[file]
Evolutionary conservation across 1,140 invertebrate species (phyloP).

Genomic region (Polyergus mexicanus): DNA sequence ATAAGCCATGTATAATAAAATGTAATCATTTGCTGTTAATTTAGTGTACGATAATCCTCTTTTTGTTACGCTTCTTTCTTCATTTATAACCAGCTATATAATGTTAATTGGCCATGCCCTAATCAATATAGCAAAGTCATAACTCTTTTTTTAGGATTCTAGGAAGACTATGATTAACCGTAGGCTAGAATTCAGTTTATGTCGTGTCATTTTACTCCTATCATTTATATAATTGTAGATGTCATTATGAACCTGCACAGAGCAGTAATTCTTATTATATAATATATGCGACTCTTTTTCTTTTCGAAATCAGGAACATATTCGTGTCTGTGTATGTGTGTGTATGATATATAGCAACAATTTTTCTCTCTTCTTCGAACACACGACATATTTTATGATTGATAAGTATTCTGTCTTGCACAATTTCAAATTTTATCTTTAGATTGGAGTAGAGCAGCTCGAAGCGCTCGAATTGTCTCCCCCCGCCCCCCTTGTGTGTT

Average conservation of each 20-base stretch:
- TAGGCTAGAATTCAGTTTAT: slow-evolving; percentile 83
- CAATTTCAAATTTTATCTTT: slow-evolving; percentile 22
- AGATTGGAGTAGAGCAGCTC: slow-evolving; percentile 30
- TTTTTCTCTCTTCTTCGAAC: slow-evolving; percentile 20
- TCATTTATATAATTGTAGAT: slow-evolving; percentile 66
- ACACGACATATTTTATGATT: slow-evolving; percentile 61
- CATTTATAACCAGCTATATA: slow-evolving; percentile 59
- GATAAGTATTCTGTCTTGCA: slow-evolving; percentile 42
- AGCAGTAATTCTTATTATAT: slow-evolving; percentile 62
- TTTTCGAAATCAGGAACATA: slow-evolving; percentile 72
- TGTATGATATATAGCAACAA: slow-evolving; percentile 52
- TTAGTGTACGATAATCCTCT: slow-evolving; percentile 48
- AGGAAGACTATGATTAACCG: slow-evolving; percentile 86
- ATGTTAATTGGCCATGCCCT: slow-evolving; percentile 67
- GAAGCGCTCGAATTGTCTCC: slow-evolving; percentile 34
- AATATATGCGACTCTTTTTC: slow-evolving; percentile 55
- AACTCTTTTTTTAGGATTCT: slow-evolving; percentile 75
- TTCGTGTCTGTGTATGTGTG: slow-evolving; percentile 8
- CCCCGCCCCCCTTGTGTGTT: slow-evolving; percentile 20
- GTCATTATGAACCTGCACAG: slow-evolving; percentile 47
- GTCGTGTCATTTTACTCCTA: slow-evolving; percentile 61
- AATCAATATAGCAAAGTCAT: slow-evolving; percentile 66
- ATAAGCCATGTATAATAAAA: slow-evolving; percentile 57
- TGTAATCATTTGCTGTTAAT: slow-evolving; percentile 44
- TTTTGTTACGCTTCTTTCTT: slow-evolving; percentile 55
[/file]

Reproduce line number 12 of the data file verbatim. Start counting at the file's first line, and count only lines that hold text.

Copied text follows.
- AGCAGTAATTCTTATTATAT: slow-evolving; percentile 62